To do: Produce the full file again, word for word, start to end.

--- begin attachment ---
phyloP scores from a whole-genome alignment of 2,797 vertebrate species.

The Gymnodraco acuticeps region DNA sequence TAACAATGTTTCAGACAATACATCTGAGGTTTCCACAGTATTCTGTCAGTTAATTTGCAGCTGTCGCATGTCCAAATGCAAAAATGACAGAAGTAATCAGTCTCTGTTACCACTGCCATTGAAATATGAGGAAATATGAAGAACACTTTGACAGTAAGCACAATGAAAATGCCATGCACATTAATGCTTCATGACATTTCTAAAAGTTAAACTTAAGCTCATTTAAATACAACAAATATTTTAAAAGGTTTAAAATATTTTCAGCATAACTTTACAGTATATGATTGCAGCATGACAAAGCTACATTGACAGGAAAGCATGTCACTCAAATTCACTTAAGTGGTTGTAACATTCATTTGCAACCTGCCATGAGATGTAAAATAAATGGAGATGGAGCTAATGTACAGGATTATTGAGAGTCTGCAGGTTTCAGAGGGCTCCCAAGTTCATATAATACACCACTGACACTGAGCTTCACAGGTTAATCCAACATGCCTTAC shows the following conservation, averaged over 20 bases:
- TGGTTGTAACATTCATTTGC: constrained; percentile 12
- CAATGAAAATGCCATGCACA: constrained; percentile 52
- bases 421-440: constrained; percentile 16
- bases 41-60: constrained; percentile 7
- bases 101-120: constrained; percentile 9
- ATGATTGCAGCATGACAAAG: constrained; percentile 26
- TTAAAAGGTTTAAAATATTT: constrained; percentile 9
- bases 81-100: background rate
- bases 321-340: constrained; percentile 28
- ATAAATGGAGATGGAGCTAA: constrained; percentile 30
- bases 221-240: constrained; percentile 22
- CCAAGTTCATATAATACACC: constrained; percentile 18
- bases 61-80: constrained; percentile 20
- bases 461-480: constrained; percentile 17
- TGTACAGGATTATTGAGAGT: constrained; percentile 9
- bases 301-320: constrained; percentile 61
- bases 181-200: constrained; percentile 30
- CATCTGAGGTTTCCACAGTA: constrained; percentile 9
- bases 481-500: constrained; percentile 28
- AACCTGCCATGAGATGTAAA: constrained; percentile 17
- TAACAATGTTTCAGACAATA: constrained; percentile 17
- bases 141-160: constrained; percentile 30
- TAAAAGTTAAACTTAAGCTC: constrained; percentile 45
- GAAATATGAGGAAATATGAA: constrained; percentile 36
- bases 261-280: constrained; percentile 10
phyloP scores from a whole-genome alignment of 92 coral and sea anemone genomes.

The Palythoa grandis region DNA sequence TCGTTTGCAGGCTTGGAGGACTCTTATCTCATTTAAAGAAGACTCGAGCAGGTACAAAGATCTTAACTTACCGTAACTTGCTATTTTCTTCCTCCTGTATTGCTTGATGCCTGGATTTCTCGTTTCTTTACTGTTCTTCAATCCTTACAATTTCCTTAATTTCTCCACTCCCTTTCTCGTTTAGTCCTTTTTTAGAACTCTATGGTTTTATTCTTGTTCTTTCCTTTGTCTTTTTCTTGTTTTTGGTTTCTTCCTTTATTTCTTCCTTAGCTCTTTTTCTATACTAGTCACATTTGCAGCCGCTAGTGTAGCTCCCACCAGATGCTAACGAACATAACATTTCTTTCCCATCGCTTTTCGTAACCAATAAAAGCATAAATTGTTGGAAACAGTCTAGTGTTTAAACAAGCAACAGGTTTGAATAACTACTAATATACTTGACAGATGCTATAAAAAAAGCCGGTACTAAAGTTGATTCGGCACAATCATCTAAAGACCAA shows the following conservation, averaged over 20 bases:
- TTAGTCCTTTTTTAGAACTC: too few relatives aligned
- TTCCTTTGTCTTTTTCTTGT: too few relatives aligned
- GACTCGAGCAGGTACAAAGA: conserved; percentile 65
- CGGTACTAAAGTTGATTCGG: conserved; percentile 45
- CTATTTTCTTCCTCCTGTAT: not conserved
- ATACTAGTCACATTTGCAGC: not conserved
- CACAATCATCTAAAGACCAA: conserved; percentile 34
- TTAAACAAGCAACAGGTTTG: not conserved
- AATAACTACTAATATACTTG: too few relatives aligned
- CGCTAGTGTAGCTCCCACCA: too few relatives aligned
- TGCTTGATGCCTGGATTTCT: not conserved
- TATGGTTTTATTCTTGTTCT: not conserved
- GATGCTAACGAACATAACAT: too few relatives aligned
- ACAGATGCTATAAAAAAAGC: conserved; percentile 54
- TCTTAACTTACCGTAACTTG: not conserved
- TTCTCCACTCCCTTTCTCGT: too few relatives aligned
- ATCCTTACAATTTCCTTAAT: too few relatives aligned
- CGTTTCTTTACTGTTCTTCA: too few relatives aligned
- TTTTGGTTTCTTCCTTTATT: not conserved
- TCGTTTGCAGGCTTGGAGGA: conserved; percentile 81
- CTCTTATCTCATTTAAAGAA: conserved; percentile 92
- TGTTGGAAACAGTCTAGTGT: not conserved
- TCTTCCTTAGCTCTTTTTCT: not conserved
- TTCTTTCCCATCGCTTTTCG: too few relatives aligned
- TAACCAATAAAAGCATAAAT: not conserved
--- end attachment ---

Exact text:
phyloP scores from a whole-genome alignment of 2,797 vertebrate species.

The Gymnodraco acuticeps region DNA sequence TAACAATGTTTCAGACAATACATCTGAGGTTTCCACAGTATTCTGTCAGTTAATTTGCAGCTGTCGCATGTCCAAATGCAAAAATGACAGAAGTAATCAGTCTCTGTTACCACTGCCATTGAAATATGAGGAAATATGAAGAACACTTTGACAGTAAGCACAATGAAAATGCCATGCACATTAATGCTTCATGACATTTCTAAAAGTTAAACTTAAGCTCATTTAAATACAACAAATATTTTAAAAGGTTTAAAATATTTTCAGCATAACTTTACAGTATATGATTGCAGCATGACAAAGCTACATTGACAGGAAAGCATGTCACTCAAATTCACTTAAGTGGTTGTAACATTCATTTGCAACCTGCCATGAGATGTAAAATAAATGGAGATGGAGCTAATGTACAGGATTATTGAGAGTCTGCAGGTTTCAGAGGGCTCCCAAGTTCATATAATACACCACTGACACTGAGCTTCACAGGTTAATCCAACATGCCTTAC shows the following conservation, averaged over 20 bases:
- TGGTTGTAACATTCATTTGC: constrained; percentile 12
- CAATGAAAATGCCATGCACA: constrained; percentile 52
- bases 421-440: constrained; percentile 16
- bases 41-60: constrained; percentile 7
- bases 101-120: constrained; percentile 9
- ATGATTGCAGCATGACAAAG: constrained; percentile 26
- TTAAAAGGTTTAAAATATTT: constrained; percentile 9
- bases 81-100: background rate
- bases 321-340: constrained; percentile 28
- ATAAATGGAGATGGAGCTAA: constrained; percentile 30
- bases 221-240: constrained; percentile 22
- CCAAGTTCATATAATACACC: constrained; percentile 18
- bases 61-80: constrained; percentile 20
- bases 461-480: constrained; percentile 17
- TGTACAGGATTATTGAGAGT: constrained; percentile 9
- bases 301-320: constrained; percentile 61
- bases 181-200: constrained; percentile 30
- CATCTGAGGTTTCCACAGTA: constrained; percentile 9
- bases 481-500: constrained; percentile 28
- AACCTGCCATGAGATGTAAA: constrained; percentile 17
- TAACAATGTTTCAGACAATA: constrained; percentile 17
- bases 141-160: constrained; percentile 30
- TAAAAGTTAAACTTAAGCTC: constrained; percentile 45
- GAAATATGAGGAAATATGAA: constrained; percentile 36
- bases 261-280: constrained; percentile 10
phyloP scores from a whole-genome alignment of 92 coral and sea anemone genomes.

The Palythoa grandis region DNA sequence TCGTTTGCAGGCTTGGAGGACTCTTATCTCATTTAAAGAAGACTCGAGCAGGTACAAAGATCTTAACTTACCGTAACTTGCTATTTTCTTCCTCCTGTATTGCTTGATGCCTGGATTTCTCGTTTCTTTACTGTTCTTCAATCCTTACAATTTCCTTAATTTCTCCACTCCCTTTCTCGTTTAGTCCTTTTTTAGAACTCTATGGTTTTATTCTTGTTCTTTCCTTTGTCTTTTTCTTGTTTTTGGTTTCTTCCTTTATTTCTTCCTTAGCTCTTTTTCTATACTAGTCACATTTGCAGCCGCTAGTGTAGCTCCCACCAGATGCTAACGAACATAACATTTCTTTCCCATCGCTTTTCGTAACCAATAAAAGCATAAATTGTTGGAAACAGTCTAGTGTTTAAACAAGCAACAGGTTTGAATAACTACTAATATACTTGACAGATGCTATAAAAAAAGCCGGTACTAAAGTTGATTCGGCACAATCATCTAAAGACCAA shows the following conservation, averaged over 20 bases:
- TTAGTCCTTTTTTAGAACTC: too few relatives aligned
- TTCCTTTGTCTTTTTCTTGT: too few relatives aligned
- GACTCGAGCAGGTACAAAGA: conserved; percentile 65
- CGGTACTAAAGTTGATTCGG: conserved; percentile 45
- CTATTTTCTTCCTCCTGTAT: not conserved
- ATACTAGTCACATTTGCAGC: not conserved
- CACAATCATCTAAAGACCAA: conserved; percentile 34
- TTAAACAAGCAACAGGTTTG: not conserved
- AATAACTACTAATATACTTG: too few relatives aligned
- CGCTAGTGTAGCTCCCACCA: too few relatives aligned
- TGCTTGATGCCTGGATTTCT: not conserved
- TATGGTTTTATTCTTGTTCT: not conserved
- GATGCTAACGAACATAACAT: too few relatives aligned
- ACAGATGCTATAAAAAAAGC: conserved; percentile 54
- TCTTAACTTACCGTAACTTG: not conserved
- TTCTCCACTCCCTTTCTCGT: too few relatives aligned
- ATCCTTACAATTTCCTTAAT: too few relatives aligned
- CGTTTCTTTACTGTTCTTCA: too few relatives aligned
- TTTTGGTTTCTTCCTTTATT: not conserved
- TCGTTTGCAGGCTTGGAGGA: conserved; percentile 81
- CTCTTATCTCATTTAAAGAA: conserved; percentile 92
- TGTTGGAAACAGTCTAGTGT: not conserved
- TCTTCCTTAGCTCTTTTTCT: not conserved
- TTCTTTCCCATCGCTTTTCG: too few relatives aligned
- TAACCAATAAAAGCATAAAT: not conserved